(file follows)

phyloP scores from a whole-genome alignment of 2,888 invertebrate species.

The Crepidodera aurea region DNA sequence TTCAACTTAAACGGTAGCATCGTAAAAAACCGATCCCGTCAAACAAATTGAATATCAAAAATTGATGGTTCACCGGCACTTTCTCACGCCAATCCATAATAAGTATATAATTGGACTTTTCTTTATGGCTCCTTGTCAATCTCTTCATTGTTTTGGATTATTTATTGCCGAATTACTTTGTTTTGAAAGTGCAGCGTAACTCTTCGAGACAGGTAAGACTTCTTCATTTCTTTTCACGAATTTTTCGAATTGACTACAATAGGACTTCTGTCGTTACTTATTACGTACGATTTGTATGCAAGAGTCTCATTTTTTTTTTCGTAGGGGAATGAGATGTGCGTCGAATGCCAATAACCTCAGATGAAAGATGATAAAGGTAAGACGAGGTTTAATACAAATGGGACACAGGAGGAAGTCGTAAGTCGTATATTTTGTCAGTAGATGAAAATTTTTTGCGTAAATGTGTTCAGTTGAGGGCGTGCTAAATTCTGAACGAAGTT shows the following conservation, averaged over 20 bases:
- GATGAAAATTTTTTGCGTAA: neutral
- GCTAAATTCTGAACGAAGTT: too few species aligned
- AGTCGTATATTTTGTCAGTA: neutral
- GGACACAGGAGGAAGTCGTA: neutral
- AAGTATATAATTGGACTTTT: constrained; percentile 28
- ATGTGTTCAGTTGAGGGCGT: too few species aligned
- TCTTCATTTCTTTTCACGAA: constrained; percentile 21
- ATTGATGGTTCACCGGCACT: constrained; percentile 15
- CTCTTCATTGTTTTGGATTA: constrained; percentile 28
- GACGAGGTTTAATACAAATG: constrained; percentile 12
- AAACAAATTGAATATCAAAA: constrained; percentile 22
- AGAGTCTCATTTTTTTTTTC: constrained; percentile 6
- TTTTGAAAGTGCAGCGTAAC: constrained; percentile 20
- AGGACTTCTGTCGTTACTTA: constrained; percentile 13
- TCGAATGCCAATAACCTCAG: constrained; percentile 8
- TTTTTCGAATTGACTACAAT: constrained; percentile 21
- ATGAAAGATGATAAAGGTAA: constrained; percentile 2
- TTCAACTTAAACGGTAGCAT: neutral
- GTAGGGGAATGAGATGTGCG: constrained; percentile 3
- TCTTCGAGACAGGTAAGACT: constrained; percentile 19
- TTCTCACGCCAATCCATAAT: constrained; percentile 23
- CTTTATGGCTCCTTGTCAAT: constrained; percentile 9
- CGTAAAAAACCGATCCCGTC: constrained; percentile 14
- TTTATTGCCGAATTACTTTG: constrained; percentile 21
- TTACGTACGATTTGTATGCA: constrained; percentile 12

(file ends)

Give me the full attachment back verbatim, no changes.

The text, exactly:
phyloP scores from a whole-genome alignment of 2,888 invertebrate species.

The Crepidodera aurea region DNA sequence TTCAACTTAAACGGTAGCATCGTAAAAAACCGATCCCGTCAAACAAATTGAATATCAAAAATTGATGGTTCACCGGCACTTTCTCACGCCAATCCATAATAAGTATATAATTGGACTTTTCTTTATGGCTCCTTGTCAATCTCTTCATTGTTTTGGATTATTTATTGCCGAATTACTTTGTTTTGAAAGTGCAGCGTAACTCTTCGAGACAGGTAAGACTTCTTCATTTCTTTTCACGAATTTTTCGAATTGACTACAATAGGACTTCTGTCGTTACTTATTACGTACGATTTGTATGCAAGAGTCTCATTTTTTTTTTCGTAGGGGAATGAGATGTGCGTCGAATGCCAATAACCTCAGATGAAAGATGATAAAGGTAAGACGAGGTTTAATACAAATGGGACACAGGAGGAAGTCGTAAGTCGTATATTTTGTCAGTAGATGAAAATTTTTTGCGTAAATGTGTTCAGTTGAGGGCGTGCTAAATTCTGAACGAAGTT shows the following conservation, averaged over 20 bases:
- GATGAAAATTTTTTGCGTAA: neutral
- GCTAAATTCTGAACGAAGTT: too few species aligned
- AGTCGTATATTTTGTCAGTA: neutral
- GGACACAGGAGGAAGTCGTA: neutral
- AAGTATATAATTGGACTTTT: constrained; percentile 28
- ATGTGTTCAGTTGAGGGCGT: too few species aligned
- TCTTCATTTCTTTTCACGAA: constrained; percentile 21
- ATTGATGGTTCACCGGCACT: constrained; percentile 15
- CTCTTCATTGTTTTGGATTA: constrained; percentile 28
- GACGAGGTTTAATACAAATG: constrained; percentile 12
- AAACAAATTGAATATCAAAA: constrained; percentile 22
- AGAGTCTCATTTTTTTTTTC: constrained; percentile 6
- TTTTGAAAGTGCAGCGTAAC: constrained; percentile 20
- AGGACTTCTGTCGTTACTTA: constrained; percentile 13
- TCGAATGCCAATAACCTCAG: constrained; percentile 8
- TTTTTCGAATTGACTACAAT: constrained; percentile 21
- ATGAAAGATGATAAAGGTAA: constrained; percentile 2
- TTCAACTTAAACGGTAGCAT: neutral
- GTAGGGGAATGAGATGTGCG: constrained; percentile 3
- TCTTCGAGACAGGTAAGACT: constrained; percentile 19
- TTCTCACGCCAATCCATAAT: constrained; percentile 23
- CTTTATGGCTCCTTGTCAAT: constrained; percentile 9
- CGTAAAAAACCGATCCCGTC: constrained; percentile 14
- TTTATTGCCGAATTACTTTG: constrained; percentile 21
- TTACGTACGATTTGTATGCA: constrained; percentile 12